As many as half of Facebook users — that's more than half a billion— are risking psychological damage from using the site to spy on former flames, a new study has revealed. People find it hard to stop themselves keeping tabs on their ex-partners when their face pops up on the Facebook timeline, explained the study conducted at Brunel University.
Clicking on his profile to see him with his arms around another woman, or even simply enjoying an evening out with mutual friends can feel like a knife through the heart, it said.
Before the advent of Twitter and Facebook, or photo-sharing sites like Instagram, Earlier spying on a former lover required a serious dedication, gathering information from friends, or hanging hopefully around their favourite haunts.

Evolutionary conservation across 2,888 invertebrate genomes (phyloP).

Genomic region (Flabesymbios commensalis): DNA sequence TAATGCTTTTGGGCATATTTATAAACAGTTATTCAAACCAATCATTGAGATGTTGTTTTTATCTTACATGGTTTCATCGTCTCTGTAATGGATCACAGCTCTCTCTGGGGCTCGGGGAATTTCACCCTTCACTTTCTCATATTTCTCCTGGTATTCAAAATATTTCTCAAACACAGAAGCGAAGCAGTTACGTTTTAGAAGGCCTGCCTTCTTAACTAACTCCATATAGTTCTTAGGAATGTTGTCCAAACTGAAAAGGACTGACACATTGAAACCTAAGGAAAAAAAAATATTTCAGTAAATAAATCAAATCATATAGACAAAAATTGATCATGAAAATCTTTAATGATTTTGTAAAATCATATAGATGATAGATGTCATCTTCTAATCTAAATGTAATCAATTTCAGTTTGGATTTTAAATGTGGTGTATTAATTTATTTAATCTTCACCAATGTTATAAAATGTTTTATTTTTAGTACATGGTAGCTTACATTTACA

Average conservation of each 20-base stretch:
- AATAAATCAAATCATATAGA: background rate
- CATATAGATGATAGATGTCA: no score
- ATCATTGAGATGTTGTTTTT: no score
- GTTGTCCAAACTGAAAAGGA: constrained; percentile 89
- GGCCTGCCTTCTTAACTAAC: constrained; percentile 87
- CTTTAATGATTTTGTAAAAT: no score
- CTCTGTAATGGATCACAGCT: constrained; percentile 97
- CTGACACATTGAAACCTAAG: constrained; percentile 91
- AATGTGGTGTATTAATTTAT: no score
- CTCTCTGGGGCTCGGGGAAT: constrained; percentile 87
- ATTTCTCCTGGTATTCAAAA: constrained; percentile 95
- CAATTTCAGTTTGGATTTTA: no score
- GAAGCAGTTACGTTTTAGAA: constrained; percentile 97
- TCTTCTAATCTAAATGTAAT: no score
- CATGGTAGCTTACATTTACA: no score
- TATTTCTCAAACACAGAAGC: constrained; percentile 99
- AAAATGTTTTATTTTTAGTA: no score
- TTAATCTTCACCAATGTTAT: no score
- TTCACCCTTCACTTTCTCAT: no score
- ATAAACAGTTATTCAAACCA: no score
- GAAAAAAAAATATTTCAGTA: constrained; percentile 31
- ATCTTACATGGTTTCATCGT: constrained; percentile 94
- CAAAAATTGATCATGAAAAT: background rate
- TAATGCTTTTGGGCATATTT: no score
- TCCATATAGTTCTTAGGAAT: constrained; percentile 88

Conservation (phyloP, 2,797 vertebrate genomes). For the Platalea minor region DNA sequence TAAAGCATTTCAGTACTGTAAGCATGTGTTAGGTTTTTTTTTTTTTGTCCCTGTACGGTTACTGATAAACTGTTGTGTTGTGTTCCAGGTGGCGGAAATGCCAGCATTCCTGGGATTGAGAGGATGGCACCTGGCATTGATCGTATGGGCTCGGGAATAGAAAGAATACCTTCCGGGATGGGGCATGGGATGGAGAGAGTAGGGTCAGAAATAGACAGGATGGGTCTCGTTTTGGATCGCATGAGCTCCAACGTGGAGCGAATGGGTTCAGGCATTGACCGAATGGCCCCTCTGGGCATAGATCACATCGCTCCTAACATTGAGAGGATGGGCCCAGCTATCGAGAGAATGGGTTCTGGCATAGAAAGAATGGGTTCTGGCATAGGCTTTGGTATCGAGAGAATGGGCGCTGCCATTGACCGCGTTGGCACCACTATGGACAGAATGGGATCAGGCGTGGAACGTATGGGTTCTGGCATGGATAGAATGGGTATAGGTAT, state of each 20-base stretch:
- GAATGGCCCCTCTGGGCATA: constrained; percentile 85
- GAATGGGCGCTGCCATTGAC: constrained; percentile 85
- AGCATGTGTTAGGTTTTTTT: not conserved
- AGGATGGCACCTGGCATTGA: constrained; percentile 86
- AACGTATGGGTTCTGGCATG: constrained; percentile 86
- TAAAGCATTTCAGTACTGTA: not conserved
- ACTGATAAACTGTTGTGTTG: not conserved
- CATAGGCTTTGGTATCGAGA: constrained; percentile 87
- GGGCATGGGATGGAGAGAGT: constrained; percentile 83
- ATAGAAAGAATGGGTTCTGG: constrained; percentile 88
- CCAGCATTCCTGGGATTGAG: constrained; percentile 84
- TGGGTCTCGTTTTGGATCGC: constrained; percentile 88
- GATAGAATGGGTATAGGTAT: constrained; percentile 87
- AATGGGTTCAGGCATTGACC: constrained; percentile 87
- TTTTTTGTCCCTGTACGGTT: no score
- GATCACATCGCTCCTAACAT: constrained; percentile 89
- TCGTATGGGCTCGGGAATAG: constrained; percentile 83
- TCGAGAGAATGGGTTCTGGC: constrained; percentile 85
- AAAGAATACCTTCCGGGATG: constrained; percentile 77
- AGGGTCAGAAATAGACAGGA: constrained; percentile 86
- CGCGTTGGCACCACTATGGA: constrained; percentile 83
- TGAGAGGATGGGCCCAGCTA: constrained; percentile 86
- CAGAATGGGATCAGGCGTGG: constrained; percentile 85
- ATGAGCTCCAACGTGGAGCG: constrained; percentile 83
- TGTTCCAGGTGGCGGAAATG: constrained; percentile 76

But with the advent of Twitter and Facebook, or photo-sharing sites like Instagram, you can keep up continual surveillance, checking where they are, what they're doing and who they are with — and it makes it all the more difficult to move on, says psychologist Dr Tara Marshall, who led the study.
In her survey, Dr Marshall and her team found that those who remained Facebook 'friends' with an ex experience more distress and took longer to move on compared with those who immediately clicked 'unfriend'.
"Overall, these findings suggest that exposure to an ex-partner through Facebook may obstruct the process of healing after a relationship," a daily quoted her as saying.
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